$37.12 donated in past month
From the Open-Publishing Calendar
From the Open-Publishing Newswire
Indybay FeatureRelated Categories: Environment & Forest Defense | Fault Lines
Permaculture Convergence at Ocean Song
Severine von Tscharner Fleming reports from the 3rd Annual Bay Area Permaculture convergence at Ocean Song Farm and Wilderness Center in Sonoma County; March 10-12 2006.
Ocean Song sits high up on the glistening native grasslands of Sonoma County where fog, snow and sunshine each take turns gracing the horizon. The hills roll into the ocean and the roaring waves are audible in certain spots. Ocean Song is a grassland preserve, old ranch, and home to the most recent Bay Area Permaculture Convergence.
In mid-March, over 150 practitioners of urban agriculture, rural agriculture, natural building, myco-remediation, non-violent communication, sustainable animal husbandry, landscape design and plain old organic farming attended the convergence. Most had taken a Permaculture Certification Course or even a Permaculture Teachers Course, but there was no secret handshake and all were welcome to join in the activities. Forced by the cold to huddle together near the fire, we exchanged stories, heralded successes, ranted, raved and networked.
Our first lecture came from Penny Livingston, a Permaculture ‘not so elder’ who has informed the perma-practice of many in this region through her Regenerative Institute/Permaculture Institute of Northern California, once based out of Point Reyes and now located in Bolinas. Penny is a smiling, pale-haired mama, but her story took on the rhythm and intonation of a Native American. She told the prophesy of Handsome Lake, a Mohawk who foresaw the coming of another race and the difficult times ahead. Handsome Lake foretold of bugs with eyes, flying noise, people with no respect for their elders… of settlers. He foretold of environmental ruin, of calamity and war. Handsome Lake also dreamt that his people would not be conquered by these times. He learned in his dream that the keystones for survival were joy, peace, unity, the capacity to see the greatness, to blend in, support each other, grow strong in adversity and overcome. We “permies” felt our hearts surging with gratitude to be surrounded by such reverence for the earth, commitment to be part of healing the earth and our communities, and the joyful praise of humanity.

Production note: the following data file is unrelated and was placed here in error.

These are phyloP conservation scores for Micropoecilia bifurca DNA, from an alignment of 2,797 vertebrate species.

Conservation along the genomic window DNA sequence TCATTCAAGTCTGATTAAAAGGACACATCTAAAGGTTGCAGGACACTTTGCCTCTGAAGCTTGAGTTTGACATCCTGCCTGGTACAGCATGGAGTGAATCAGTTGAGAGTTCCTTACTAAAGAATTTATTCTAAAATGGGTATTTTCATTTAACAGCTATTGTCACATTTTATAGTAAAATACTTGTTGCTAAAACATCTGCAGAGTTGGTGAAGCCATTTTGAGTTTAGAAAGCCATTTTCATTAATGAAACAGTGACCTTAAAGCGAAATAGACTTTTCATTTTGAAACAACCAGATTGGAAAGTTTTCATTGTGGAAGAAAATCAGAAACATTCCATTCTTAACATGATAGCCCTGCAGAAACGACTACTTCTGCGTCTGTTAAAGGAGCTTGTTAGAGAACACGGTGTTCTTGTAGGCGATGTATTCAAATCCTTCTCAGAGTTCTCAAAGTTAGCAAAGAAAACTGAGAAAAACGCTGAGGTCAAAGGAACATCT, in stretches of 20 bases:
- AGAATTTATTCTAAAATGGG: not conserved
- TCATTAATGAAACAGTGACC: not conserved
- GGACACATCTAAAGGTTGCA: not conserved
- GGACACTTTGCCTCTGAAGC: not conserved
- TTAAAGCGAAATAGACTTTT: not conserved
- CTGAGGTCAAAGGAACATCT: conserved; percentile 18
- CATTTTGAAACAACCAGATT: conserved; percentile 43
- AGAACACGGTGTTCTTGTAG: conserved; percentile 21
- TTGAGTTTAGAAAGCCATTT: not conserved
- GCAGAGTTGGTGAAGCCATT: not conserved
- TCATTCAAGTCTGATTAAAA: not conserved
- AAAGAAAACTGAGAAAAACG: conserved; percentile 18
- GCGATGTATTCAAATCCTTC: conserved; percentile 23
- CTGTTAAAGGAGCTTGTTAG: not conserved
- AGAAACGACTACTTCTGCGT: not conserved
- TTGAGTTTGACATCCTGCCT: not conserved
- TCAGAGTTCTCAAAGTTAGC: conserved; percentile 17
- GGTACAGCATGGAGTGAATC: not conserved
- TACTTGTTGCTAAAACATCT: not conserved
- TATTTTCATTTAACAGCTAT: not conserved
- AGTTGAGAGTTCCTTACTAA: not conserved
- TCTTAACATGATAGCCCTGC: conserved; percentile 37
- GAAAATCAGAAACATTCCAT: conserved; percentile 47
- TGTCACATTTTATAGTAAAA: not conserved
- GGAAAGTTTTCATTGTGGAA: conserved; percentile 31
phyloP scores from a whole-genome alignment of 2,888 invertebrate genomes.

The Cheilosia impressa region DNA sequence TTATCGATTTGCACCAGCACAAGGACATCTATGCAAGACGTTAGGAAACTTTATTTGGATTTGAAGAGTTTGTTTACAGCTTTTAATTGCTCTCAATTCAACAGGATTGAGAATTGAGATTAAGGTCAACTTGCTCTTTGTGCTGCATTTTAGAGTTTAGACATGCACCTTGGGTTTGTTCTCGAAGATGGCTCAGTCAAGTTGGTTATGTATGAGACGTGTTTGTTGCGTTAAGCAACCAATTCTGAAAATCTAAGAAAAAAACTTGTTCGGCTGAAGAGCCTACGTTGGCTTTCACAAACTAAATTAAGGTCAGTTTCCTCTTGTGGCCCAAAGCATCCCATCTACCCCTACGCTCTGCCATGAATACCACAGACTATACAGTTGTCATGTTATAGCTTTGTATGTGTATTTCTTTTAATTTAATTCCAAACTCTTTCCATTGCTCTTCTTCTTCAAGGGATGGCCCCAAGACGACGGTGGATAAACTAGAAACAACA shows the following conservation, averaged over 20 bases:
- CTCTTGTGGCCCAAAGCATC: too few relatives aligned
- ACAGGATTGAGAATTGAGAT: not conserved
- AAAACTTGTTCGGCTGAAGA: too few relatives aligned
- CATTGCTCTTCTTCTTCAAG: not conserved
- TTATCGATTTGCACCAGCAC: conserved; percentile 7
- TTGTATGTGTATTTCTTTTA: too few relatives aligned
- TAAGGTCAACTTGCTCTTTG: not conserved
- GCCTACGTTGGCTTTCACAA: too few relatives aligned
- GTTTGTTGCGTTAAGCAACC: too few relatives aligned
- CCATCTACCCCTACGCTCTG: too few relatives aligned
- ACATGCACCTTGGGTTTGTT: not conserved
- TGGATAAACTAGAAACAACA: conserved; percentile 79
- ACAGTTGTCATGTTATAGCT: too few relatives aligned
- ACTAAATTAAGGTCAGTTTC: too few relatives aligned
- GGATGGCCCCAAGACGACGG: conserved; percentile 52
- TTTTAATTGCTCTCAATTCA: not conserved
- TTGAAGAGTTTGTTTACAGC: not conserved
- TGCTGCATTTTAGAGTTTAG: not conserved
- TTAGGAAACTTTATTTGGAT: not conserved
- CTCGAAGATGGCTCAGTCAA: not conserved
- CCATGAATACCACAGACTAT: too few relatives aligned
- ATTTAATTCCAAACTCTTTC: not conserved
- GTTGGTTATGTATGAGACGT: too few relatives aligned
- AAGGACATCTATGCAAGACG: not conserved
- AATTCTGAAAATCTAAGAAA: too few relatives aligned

Each activity during the Convergence began with a handheld circle, a wonderful way to meet a new stranger and squeeze a new hand. The opening and closing circles were moderated by Starhawk, a silver-haired grizzly Glenda of benevolence whose books, like "The Fifth Sacred Thing" are the preferred bedtime stories of tree sitters and Babylon-dwellers alike.
While Starhawk led us in chanting and ritual, we made a witch’s brew. Actually it was compost tea. We all added worm castings, beneficial bacteria, kelp, molasses, rock dust and sacred bits of stone while taking turns stirring with a copper rod. We made potent the brew while also making ourselves potent and becoming active catalysts of healing in our gardens and beyond. After bubbling and stewing the whole weekend, we each took home some of the brew for our own gardens.
During “open space” we posted workshops and think-shop ideas up on the wall alongside a grid of times and places, and then came together by interest to learn exactly what we wanted. I went on a tour of the land with Brock Dolman, a quick-witted badger and guru of hydrological metaphor (The Water Institute, Occidental) and Ben Faher, the current Ocean Song land steward.
We learned about the encroachment of fir onto oak woodland when the ‘positive disturbance’ of grazing, burning and other human activities is removed. We learned how important the grading of a road is in determining the sediment load of streams, home to many types of salmon. We learned that the California’s coastal prairies are some of the most diverse, rare, and endangered ecotopes in the country, and that California is at the top of the diverse flora list. We noticed that the native bunch grasses could easily succumb to the more ferocious annual grasses, particularly at the entrance of an old barn where dairy herds churned the earth while waiting to be milked. Ben showed us the lay of the land, the drape of the underground streams, and showed off his wonderful drainage ditches. Many had been created using horse-drawn plows during an earlier work-party. One of the ditches had been filled with tons of organic compost from the Rawstock raw food gathering hosted at the site last year.
All who attended had a lovely time, and the circle is expanding. If you would like to learn about upcoming Permaculture courses, watershed courses, earth-activist trainings, urban skills/wilderness skills courses and weekend activities, they can all be found on the web.
For more about Permaculture:
To learn about Organic Farm internships: